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the energetic language of the prophet, he was “mad for the sight of his eyes which he saw”-disunion in the council, effeminacy in the camp, liberty extinguished, commerce decaying, national honor sullied, an enlightened and flourishing people given over to the ferocity of ignorant savages. Though his opinions had not escaped the contagion of that political immorality which was common among his countrymen, his natural disposition seems to have been rather stern and impetuous than pliant and artful. When the misery and degradation of Florence and the foul outrage which he had himself sustained recur to his mind, the smooth craft of his profession and his nation is exchanged for the honest bitterness of scorn and anger. He speaks like one sick of the calamitous times and abject people among whom his lot is cast. He pines for the strength and glory of ancient Rome, for the fasces of Brutus and the sword of Scipio, the gravity of the curule chair, and the bloody pomp of the triumphal sacrifice. He seems to be transported back to the days when eight hundred thousand Italian warriors sprung to arms at the rumor of a Gallic invasion. He breathes all the spirit of those intrepid and haughty senators who forgot the dearest ties of nature in the claims of public duty, who looked with disdain on the elephants and on the gold of Pyrrhus, and listened with unaltered composure to the tremendous tidings of Cannæ. Like an ancient temple deformed by the barbarous architecture of a later age, his character acquires an interest from the very circumstances which debase it. The original proportions are rendered more striking by the contrast which they present to the mean and incongruous additions.
The influence of the sentiments which we have described was not apparent in his writings alone. His enthusiasm, barred from the career which it would have selected for itself, seems to have found a vent in desperate levity. He enjoyed a vindictive pleasure in outraging the opinions of a society which he despised. He became careless of the decencies which were expected from a man so highly distinguished in the literary and political world. The sarcastic bitterness of his conversation disgusted those who were more inclined to accnse his licentiousness than their own degeneracy, and who were unable to conceive the strength of those emotions which are concealed by the jests of the wretched and by the follies of the wise.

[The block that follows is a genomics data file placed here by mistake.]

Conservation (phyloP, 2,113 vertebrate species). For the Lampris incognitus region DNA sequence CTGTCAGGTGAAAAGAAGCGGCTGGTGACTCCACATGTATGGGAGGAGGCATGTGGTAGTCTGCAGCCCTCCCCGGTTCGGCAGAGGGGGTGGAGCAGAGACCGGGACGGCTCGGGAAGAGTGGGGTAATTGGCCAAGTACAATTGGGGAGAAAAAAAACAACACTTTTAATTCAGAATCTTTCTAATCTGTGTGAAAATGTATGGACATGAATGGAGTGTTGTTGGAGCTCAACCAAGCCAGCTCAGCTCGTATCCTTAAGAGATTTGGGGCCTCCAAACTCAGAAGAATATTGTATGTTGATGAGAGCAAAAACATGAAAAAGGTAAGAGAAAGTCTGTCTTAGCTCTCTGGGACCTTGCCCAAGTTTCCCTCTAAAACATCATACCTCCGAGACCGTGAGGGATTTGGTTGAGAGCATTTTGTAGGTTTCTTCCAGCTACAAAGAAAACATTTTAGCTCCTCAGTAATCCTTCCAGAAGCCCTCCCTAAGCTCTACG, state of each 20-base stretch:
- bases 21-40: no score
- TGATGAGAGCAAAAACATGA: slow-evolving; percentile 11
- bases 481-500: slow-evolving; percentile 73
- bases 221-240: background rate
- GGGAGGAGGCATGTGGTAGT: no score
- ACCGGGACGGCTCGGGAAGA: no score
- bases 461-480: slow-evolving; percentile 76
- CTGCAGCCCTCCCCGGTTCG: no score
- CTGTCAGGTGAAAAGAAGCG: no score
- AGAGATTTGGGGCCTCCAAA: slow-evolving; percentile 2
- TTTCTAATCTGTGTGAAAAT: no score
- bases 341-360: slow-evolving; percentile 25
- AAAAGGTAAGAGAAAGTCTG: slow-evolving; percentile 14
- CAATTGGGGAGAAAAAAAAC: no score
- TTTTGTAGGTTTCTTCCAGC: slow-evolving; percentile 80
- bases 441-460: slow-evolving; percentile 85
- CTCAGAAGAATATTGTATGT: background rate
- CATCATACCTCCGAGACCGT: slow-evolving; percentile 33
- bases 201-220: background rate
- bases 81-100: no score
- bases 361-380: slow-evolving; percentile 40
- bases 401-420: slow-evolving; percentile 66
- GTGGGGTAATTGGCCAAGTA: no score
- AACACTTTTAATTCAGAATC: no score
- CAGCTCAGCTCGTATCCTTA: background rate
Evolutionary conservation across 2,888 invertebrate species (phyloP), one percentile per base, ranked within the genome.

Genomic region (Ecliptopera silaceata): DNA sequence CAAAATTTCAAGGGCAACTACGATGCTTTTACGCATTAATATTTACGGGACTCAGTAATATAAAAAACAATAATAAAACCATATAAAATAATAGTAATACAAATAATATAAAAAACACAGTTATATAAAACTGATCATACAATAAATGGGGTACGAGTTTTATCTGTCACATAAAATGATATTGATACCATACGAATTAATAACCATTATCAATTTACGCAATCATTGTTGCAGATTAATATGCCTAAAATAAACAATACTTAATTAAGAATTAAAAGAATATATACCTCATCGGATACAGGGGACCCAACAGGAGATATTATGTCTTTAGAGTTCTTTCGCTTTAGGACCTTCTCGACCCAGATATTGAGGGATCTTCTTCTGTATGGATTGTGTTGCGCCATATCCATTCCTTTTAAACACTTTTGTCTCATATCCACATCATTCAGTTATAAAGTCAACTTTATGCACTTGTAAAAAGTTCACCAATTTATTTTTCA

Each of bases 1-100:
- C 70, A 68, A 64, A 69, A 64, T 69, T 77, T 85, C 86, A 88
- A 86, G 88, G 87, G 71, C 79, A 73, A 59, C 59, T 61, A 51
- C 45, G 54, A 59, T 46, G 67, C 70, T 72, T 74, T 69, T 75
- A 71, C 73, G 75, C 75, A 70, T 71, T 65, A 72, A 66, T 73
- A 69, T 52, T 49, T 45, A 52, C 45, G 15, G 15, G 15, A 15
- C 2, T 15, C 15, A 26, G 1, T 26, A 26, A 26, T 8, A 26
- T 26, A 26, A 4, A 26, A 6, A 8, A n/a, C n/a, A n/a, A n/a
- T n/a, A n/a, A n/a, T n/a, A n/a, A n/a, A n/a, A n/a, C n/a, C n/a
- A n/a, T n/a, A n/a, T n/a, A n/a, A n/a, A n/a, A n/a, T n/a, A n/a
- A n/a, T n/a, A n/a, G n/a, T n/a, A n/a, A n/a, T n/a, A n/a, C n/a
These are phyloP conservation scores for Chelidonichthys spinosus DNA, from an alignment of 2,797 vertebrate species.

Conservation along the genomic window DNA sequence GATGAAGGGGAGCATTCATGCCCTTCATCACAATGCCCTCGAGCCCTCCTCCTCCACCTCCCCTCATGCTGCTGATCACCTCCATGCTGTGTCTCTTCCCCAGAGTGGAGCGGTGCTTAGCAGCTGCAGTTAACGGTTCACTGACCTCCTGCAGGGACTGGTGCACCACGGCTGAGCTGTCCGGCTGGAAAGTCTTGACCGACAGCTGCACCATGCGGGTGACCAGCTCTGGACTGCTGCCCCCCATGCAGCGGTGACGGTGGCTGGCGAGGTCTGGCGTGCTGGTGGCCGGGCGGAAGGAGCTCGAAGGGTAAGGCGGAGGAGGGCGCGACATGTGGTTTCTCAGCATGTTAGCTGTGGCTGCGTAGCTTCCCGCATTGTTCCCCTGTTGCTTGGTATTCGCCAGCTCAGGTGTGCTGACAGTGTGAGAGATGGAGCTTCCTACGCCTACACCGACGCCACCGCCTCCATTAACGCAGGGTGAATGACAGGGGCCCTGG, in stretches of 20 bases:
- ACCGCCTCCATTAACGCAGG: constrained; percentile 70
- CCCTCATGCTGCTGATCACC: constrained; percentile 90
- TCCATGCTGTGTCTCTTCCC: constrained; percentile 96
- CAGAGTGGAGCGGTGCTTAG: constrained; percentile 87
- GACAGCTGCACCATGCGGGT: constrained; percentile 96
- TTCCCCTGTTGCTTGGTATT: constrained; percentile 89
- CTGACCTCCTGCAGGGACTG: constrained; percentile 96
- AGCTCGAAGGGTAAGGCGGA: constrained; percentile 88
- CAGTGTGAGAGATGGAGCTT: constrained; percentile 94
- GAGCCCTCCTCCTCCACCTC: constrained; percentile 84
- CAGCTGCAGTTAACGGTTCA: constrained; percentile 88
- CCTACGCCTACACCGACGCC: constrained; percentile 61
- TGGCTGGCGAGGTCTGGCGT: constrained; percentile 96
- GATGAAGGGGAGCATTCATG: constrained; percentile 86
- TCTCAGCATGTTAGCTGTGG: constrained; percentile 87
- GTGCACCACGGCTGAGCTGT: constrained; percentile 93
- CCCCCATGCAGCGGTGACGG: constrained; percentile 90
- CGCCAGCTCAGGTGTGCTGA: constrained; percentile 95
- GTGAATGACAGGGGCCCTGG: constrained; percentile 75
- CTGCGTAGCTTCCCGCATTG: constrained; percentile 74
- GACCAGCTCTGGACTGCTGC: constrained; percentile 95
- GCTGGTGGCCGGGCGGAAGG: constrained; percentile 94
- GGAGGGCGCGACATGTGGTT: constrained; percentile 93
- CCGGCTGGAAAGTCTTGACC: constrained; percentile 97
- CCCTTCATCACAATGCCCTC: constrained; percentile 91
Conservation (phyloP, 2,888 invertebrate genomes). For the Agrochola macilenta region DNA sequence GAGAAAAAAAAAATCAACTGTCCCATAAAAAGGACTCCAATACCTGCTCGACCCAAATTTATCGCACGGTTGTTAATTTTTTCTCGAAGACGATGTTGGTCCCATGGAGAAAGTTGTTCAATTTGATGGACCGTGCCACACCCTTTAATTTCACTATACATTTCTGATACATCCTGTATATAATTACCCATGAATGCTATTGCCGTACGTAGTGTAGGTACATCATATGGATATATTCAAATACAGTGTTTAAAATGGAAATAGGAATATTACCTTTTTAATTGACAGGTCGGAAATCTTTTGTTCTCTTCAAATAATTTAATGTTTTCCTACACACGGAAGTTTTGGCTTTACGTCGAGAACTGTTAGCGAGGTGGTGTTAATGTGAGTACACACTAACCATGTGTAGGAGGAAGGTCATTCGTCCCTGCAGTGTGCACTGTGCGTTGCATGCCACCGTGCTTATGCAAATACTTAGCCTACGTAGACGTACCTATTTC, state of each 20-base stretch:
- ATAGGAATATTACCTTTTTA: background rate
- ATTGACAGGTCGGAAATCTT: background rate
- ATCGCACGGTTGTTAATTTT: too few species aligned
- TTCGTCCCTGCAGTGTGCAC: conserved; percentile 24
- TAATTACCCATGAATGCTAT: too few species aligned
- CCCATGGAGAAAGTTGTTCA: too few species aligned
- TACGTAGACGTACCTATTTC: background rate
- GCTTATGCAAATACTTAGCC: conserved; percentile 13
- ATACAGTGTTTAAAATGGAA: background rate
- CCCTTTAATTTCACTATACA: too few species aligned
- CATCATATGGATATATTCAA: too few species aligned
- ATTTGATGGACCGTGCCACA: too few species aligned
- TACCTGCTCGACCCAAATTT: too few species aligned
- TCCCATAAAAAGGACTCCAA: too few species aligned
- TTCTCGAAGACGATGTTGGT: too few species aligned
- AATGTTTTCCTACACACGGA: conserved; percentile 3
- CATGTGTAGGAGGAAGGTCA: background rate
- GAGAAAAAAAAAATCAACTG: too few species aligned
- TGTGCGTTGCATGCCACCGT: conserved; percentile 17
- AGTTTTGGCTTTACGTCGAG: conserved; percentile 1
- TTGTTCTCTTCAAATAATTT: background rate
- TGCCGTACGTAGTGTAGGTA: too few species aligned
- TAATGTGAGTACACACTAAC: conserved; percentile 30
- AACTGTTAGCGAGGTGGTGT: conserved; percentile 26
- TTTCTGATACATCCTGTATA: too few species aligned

The historical works of Machiavelli still remain to be considered. The life of Castruccio Castracani will occupy us for a very short time, and would scarcely have demanded our notice had it not attracted a much greater share of public attention than it deserves. Few books, indeed, could be more interesting than a careful and judicious account, from such a pen, of the illustrious Prince of Lucca, the most eminent of those Italian chiefs who, like Pisistratus and Gelon, acquired a power felt rather than seen, and resting, not on law or on prescription, but on the public favor and on their great personal qualities. Such a work would exhibit to us the real nature of that species of sovereignty, so singular and so often misunderstood, which the Greeks denominated tyranny, and which, modified in some degree by the feudal system, reappeared in the commonwealths of Lombardy and Tuscany. But this little composition of Machiavelli is in no sense a history. It has no pretensions to fidelity. It is a trifle, and not a very successful trifle. It is scarcely more authentic than the novel of Belphegor, and is very much duller.
The last great work of this illustrious man was the history of his native city. It was written by command of the Pope, who, as chief of the House of Medici, was at that time sovereign of Florence. The characters of Cosino, of Piero, and of Lorenzo are, however, treated with a freedom and impartiality equally honorable to the writer and to the patron. The miseries and humiliations of dependence, the bread which is more bitter than every other food, the stairs which are more painful than every other ascent, had not broken the spirit of Machiavelli. The most corrupting post in a corrupting profession had not depraved the generous heart of Clement.